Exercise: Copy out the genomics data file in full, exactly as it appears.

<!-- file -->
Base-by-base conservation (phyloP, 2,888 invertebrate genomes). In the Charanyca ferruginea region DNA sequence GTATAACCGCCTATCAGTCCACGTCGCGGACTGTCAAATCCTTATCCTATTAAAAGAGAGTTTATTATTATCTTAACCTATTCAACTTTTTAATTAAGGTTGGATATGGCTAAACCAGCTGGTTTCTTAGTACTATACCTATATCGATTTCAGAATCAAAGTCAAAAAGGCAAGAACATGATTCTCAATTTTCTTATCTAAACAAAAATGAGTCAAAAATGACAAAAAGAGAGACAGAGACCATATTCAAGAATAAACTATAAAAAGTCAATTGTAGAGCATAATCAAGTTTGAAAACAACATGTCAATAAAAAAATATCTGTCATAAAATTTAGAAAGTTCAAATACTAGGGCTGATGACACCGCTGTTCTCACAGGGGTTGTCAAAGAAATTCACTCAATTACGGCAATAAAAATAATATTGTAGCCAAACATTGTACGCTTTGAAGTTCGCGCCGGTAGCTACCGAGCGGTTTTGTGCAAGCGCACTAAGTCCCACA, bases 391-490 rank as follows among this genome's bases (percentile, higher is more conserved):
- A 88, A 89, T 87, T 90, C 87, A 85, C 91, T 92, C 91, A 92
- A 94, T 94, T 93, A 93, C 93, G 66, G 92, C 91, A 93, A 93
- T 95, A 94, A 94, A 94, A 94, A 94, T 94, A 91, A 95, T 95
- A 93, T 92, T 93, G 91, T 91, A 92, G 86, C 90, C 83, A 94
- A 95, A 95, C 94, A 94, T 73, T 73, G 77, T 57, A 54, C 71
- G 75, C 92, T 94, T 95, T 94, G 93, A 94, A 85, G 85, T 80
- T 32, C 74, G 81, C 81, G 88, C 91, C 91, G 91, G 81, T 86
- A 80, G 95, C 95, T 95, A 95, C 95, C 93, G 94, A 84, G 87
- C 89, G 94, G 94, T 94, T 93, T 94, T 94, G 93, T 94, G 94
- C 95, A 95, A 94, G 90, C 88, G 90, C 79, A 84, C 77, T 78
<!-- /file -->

Base-by-base conservation (phyloP, 2,888 invertebrate genomes). In the Charanyca ferruginea region DNA sequence GTATAACCGCCTATCAGTCCACGTCGCGGACTGTCAAATCCTTATCCTATTAAAAGAGAGTTTATTATTATCTTAACCTATTCAACTTTTTAATTAAGGTTGGATATGGCTAAACCAGCTGGTTTCTTAGTACTATACCTATATCGATTTCAGAATCAAAGTCAAAAAGGCAAGAACATGATTCTCAATTTTCTTATCTAAACAAAAATGAGTCAAAAATGACAAAAAGAGAGACAGAGACCATATTCAAGAATAAACTATAAAAAGTCAATTGTAGAGCATAATCAAGTTTGAAAACAACATGTCAATAAAAAAATATCTGTCATAAAATTTAGAAAGTTCAAATACTAGGGCTGATGACACCGCTGTTCTCACAGGGGTTGTCAAAGAAATTCACTCAATTACGGCAATAAAAATAATATTGTAGCCAAACATTGTACGCTTTGAAGTTCGCGCCGGTAGCTACCGAGCGGTTTTGTGCAAGCGCACTAAGTCCCACA, bases 391-490 rank as follows among this genome's bases (percentile, higher is more conserved):
- A 88, A 89, T 87, T 90, C 87, A 85, C 91, T 92, C 91, A 92
- A 94, T 94, T 93, A 93, C 93, G 66, G 92, C 91, A 93, A 93
- T 95, A 94, A 94, A 94, A 94, A 94, T 94, A 91, A 95, T 95
- A 93, T 92, T 93, G 91, T 91, A 92, G 86, C 90, C 83, A 94
- A 95, A 95, C 94, A 94, T 73, T 73, G 77, T 57, A 54, C 71
- G 75, C 92, T 94, T 95, T 94, G 93, A 94, A 85, G 85, T 80
- T 32, C 74, G 81, C 81, G 88, C 91, C 91, G 91, G 81, T 86
- A 80, G 95, C 95, T 95, A 95, C 95, C 93, G 94, A 84, G 87
- C 89, G 94, G 94, T 94, T 93, T 94, T 94, G 93, T 94, G 94
- C 95, A 95, A 94, G 90, C 88, G 90, C 79, A 84, C 77, T 78